Comedian Bill Burr is now a father. If you’ve followed his career over the last decade, you'd realize that’s a big deal.
Parenthood is a popular topic in the 21st century comedy boom. Louis C.K. transformed his stand-up persona in the late-aughts by pivoting from absurdist observations to fatherhood stresses. Dave Chappelle. Tom Papa. Patton Oswalt. Ali Wong. Kevin Hart. All have produced killer material out of having kids. Now, many fans are waiting for Burr to do the same.
Over 20 years, Burr developed from a little-known road comic to a national headliner. Today he’s one of the most respected and celebrated comedians of his generation. A self-described “pasty redhead,” his material draws from a reservoir of inner anger. He also plays a rage-filled dad on “F is For Family,” a Netflix show he co-created, now streaming its second season.
Burr’s jokes lash out at modern life’s frustrating injustices, like self-checkout machines and the unhelpful politeness of customer service representatives. But, more revealingly, his most compelling work is self-critical, like an elaborate routine from his 2012 special, “You People Are All the Same,” where he dramatized an escalating fight between he and his girlfriend (and now wife) over assembling IKEA furniture.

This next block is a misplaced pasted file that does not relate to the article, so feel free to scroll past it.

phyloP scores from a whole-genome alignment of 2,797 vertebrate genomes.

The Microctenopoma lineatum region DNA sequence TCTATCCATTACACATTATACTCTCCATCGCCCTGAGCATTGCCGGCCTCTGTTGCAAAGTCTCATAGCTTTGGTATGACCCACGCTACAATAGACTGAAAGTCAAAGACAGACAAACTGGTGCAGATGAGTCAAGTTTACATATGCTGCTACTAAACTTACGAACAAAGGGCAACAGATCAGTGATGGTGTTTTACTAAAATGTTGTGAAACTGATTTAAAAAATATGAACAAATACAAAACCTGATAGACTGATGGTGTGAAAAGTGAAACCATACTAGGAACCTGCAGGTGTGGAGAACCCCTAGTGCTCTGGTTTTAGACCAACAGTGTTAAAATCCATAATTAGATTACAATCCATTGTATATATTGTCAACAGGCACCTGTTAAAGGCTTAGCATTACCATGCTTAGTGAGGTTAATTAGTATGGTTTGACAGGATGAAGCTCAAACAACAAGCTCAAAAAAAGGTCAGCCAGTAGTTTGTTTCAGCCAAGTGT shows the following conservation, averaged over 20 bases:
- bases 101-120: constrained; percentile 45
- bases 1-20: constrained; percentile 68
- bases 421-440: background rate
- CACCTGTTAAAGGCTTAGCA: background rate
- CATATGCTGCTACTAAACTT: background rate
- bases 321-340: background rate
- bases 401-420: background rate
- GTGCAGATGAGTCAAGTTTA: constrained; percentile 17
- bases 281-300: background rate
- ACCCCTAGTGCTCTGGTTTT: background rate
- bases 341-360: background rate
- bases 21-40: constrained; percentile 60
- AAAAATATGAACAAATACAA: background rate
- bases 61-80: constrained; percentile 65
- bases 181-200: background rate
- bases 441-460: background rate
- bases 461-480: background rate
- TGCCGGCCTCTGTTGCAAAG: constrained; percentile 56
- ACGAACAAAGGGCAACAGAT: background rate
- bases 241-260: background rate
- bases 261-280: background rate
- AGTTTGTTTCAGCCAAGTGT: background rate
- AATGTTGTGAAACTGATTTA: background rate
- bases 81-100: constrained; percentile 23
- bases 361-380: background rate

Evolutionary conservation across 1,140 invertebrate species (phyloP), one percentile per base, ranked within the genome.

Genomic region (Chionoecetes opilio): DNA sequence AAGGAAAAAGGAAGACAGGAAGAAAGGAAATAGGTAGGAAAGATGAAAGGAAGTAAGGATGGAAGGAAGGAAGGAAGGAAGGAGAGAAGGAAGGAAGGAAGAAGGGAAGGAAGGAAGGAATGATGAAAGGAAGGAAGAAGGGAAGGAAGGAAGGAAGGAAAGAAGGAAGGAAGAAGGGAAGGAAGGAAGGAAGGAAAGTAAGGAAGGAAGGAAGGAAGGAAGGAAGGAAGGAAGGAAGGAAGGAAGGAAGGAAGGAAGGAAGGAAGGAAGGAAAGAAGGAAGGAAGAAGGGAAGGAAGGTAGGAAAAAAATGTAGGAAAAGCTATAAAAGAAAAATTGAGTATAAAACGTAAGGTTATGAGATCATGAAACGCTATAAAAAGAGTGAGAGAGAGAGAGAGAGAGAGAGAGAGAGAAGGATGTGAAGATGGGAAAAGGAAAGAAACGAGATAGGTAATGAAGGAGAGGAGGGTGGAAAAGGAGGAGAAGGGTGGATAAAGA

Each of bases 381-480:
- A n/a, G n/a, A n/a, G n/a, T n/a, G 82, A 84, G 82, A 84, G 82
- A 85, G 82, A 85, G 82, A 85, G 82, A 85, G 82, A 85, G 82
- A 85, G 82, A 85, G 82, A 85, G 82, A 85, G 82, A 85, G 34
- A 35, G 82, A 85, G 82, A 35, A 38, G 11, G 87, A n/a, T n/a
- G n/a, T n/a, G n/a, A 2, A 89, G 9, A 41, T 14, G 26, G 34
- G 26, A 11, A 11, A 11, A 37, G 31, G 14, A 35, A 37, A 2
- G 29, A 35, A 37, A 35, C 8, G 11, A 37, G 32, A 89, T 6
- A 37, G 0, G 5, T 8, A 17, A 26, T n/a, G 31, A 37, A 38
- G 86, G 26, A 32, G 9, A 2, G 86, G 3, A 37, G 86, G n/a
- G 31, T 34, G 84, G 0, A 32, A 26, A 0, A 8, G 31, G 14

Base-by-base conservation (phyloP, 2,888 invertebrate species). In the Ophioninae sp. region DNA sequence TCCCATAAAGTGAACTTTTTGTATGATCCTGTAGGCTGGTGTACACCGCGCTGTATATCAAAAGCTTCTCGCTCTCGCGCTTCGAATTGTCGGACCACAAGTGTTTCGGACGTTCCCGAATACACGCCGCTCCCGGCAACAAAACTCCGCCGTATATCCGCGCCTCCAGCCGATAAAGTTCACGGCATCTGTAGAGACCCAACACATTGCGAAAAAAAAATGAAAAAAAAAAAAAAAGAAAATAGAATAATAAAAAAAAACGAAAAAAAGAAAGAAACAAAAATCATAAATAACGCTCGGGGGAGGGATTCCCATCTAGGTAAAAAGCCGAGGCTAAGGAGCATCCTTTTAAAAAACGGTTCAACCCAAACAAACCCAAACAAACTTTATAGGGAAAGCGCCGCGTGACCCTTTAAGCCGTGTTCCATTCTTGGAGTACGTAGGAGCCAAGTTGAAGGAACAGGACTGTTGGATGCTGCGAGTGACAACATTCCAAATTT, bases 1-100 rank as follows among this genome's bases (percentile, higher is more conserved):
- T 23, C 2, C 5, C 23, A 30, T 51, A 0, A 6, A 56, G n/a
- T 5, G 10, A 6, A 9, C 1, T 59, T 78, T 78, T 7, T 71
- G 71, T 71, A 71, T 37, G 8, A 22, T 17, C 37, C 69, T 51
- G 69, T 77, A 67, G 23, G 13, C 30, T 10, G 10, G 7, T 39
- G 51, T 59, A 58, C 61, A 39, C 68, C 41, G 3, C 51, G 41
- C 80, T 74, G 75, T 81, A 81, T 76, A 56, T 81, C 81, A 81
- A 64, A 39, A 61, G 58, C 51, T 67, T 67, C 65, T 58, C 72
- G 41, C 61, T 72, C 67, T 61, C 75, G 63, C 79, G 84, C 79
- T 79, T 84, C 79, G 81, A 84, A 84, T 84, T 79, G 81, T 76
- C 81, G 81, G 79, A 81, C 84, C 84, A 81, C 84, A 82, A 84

“I hate that aspect of myself. I always take the bait,” he said in an interview with NBC News. “I got in a stupid argument with a guy until four in the morning last night. This guy literally said, ‘Dude, I don’t like The Beatles because it doesn’t make me want to get on the elliptical. It doesn’t amp me up.’ And I’m like, that’s how you judge music? ‘Yeah dude, I don’t like Mozart because it doesn’t make me want to put on leg warmers.’”
So, while he’s happy to mine his anger for laughs, he’s less inclined to do the same with his baby daughter. The reason? Fatherhood has been great so far, and he wants to keep it private.
“I have friends in this business who put pictures of their kids on Facebook. That’s not something I would do,” he said. “But people who are happy I had a kid and want to hear me talk about it...I gotta say, I’m not getting a lot of material out of it because it’s been awesome.”
For Burr, what’s funny about fatherhood is dealing with other parents.
“Most of the time it’s a nightmare. They start predicting what’s going to happen to your kid because it happened to their kid. The whole time I’m just sitting there going, ‘You’re not wearing a medical coat. There’s no degree behind you.’ They drive me up the wall.”